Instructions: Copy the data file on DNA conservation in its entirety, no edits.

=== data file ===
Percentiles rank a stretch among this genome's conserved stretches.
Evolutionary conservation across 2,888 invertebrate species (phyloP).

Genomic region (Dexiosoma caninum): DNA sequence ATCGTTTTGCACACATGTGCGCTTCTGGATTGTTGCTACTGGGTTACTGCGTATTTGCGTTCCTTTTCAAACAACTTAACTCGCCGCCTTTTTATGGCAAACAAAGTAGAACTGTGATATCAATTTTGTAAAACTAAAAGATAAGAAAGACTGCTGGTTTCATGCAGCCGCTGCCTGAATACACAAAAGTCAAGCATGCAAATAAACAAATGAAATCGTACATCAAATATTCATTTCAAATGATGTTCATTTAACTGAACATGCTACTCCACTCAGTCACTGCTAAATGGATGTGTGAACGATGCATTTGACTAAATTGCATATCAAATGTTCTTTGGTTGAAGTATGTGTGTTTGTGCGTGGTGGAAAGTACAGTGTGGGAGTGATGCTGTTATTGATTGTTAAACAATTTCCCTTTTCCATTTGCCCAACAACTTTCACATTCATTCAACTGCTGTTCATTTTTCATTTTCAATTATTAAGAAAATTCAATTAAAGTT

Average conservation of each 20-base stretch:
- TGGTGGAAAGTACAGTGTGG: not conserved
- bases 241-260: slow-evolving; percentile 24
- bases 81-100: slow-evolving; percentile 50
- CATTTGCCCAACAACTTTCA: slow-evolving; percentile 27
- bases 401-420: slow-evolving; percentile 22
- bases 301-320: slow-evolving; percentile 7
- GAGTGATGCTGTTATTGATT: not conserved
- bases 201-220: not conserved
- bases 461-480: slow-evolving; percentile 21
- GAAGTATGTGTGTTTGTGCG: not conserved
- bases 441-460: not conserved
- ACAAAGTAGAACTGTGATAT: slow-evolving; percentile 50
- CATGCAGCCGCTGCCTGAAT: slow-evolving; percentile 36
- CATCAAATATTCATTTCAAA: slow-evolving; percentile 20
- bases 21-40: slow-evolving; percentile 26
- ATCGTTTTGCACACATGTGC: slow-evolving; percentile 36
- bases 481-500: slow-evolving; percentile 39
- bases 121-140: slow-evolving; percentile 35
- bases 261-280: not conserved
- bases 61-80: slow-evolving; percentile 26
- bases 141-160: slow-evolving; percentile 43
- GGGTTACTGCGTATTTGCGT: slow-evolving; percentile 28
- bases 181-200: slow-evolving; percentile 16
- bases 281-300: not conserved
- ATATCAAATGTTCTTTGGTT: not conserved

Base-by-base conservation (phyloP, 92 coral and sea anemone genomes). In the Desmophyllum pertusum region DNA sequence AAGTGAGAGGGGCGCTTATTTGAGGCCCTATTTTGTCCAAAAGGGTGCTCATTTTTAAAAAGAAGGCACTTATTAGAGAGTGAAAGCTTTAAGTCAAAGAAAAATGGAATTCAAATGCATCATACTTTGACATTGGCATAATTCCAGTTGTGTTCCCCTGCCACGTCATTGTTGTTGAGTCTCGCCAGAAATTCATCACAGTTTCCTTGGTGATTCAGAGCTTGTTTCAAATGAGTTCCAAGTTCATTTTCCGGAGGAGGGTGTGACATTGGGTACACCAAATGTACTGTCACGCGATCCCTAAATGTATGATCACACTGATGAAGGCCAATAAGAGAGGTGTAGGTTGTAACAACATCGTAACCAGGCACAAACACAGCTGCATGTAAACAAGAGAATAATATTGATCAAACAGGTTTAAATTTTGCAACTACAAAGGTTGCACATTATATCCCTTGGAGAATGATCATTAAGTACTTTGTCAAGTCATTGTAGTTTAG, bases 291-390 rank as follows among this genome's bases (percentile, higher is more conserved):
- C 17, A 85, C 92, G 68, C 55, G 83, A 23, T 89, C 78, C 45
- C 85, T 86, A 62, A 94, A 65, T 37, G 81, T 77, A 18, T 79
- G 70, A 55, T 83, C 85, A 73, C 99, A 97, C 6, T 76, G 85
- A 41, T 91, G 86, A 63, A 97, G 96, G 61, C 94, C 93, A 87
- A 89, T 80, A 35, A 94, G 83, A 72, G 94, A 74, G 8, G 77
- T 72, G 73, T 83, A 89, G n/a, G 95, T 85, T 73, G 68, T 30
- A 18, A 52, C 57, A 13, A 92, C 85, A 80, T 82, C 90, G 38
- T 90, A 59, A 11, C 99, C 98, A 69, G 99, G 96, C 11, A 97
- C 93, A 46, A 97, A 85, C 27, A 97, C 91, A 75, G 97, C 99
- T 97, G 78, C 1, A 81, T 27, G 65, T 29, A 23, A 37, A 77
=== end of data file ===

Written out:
Percentiles rank a stretch among this genome's conserved stretches.
Evolutionary conservation across 2,888 invertebrate species (phyloP).

Genomic region (Dexiosoma caninum): DNA sequence ATCGTTTTGCACACATGTGCGCTTCTGGATTGTTGCTACTGGGTTACTGCGTATTTGCGTTCCTTTTCAAACAACTTAACTCGCCGCCTTTTTATGGCAAACAAAGTAGAACTGTGATATCAATTTTGTAAAACTAAAAGATAAGAAAGACTGCTGGTTTCATGCAGCCGCTGCCTGAATACACAAAAGTCAAGCATGCAAATAAACAAATGAAATCGTACATCAAATATTCATTTCAAATGATGTTCATTTAACTGAACATGCTACTCCACTCAGTCACTGCTAAATGGATGTGTGAACGATGCATTTGACTAAATTGCATATCAAATGTTCTTTGGTTGAAGTATGTGTGTTTGTGCGTGGTGGAAAGTACAGTGTGGGAGTGATGCTGTTATTGATTGTTAAACAATTTCCCTTTTCCATTTGCCCAACAACTTTCACATTCATTCAACTGCTGTTCATTTTTCATTTTCAATTATTAAGAAAATTCAATTAAAGTT

Average conservation of each 20-base stretch:
- TGGTGGAAAGTACAGTGTGG: not conserved
- bases 241-260: slow-evolving; percentile 24
- bases 81-100: slow-evolving; percentile 50
- CATTTGCCCAACAACTTTCA: slow-evolving; percentile 27
- bases 401-420: slow-evolving; percentile 22
- bases 301-320: slow-evolving; percentile 7
- GAGTGATGCTGTTATTGATT: not conserved
- bases 201-220: not conserved
- bases 461-480: slow-evolving; percentile 21
- GAAGTATGTGTGTTTGTGCG: not conserved
- bases 441-460: not conserved
- ACAAAGTAGAACTGTGATAT: slow-evolving; percentile 50
- CATGCAGCCGCTGCCTGAAT: slow-evolving; percentile 36
- CATCAAATATTCATTTCAAA: slow-evolving; percentile 20
- bases 21-40: slow-evolving; percentile 26
- ATCGTTTTGCACACATGTGC: slow-evolving; percentile 36
- bases 481-500: slow-evolving; percentile 39
- bases 121-140: slow-evolving; percentile 35
- bases 261-280: not conserved
- bases 61-80: slow-evolving; percentile 26
- bases 141-160: slow-evolving; percentile 43
- GGGTTACTGCGTATTTGCGT: slow-evolving; percentile 28
- bases 181-200: slow-evolving; percentile 16
- bases 281-300: not conserved
- ATATCAAATGTTCTTTGGTT: not conserved

Base-by-base conservation (phyloP, 92 coral and sea anemone genomes). In the Desmophyllum pertusum region DNA sequence AAGTGAGAGGGGCGCTTATTTGAGGCCCTATTTTGTCCAAAAGGGTGCTCATTTTTAAAAAGAAGGCACTTATTAGAGAGTGAAAGCTTTAAGTCAAAGAAAAATGGAATTCAAATGCATCATACTTTGACATTGGCATAATTCCAGTTGTGTTCCCCTGCCACGTCATTGTTGTTGAGTCTCGCCAGAAATTCATCACAGTTTCCTTGGTGATTCAGAGCTTGTTTCAAATGAGTTCCAAGTTCATTTTCCGGAGGAGGGTGTGACATTGGGTACACCAAATGTACTGTCACGCGATCCCTAAATGTATGATCACACTGATGAAGGCCAATAAGAGAGGTGTAGGTTGTAACAACATCGTAACCAGGCACAAACACAGCTGCATGTAAACAAGAGAATAATATTGATCAAACAGGTTTAAATTTTGCAACTACAAAGGTTGCACATTATATCCCTTGGAGAATGATCATTAAGTACTTTGTCAAGTCATTGTAGTTTAG, bases 291-390 rank as follows among this genome's bases (percentile, higher is more conserved):
- C 17, A 85, C 92, G 68, C 55, G 83, A 23, T 89, C 78, C 45
- C 85, T 86, A 62, A 94, A 65, T 37, G 81, T 77, A 18, T 79
- G 70, A 55, T 83, C 85, A 73, C 99, A 97, C 6, T 76, G 85
- A 41, T 91, G 86, A 63, A 97, G 96, G 61, C 94, C 93, A 87
- A 89, T 80, A 35, A 94, G 83, A 72, G 94, A 74, G 8, G 77
- T 72, G 73, T 83, A 89, G n/a, G 95, T 85, T 73, G 68, T 30
- A 18, A 52, C 57, A 13, A 92, C 85, A 80, T 82, C 90, G 38
- T 90, A 59, A 11, C 99, C 98, A 69, G 99, G 96, C 11, A 97
- C 93, A 46, A 97, A 85, C 27, A 97, C 91, A 75, G 97, C 99
- T 97, G 78, C 1, A 81, T 27, G 65, T 29, A 23, A 37, A 77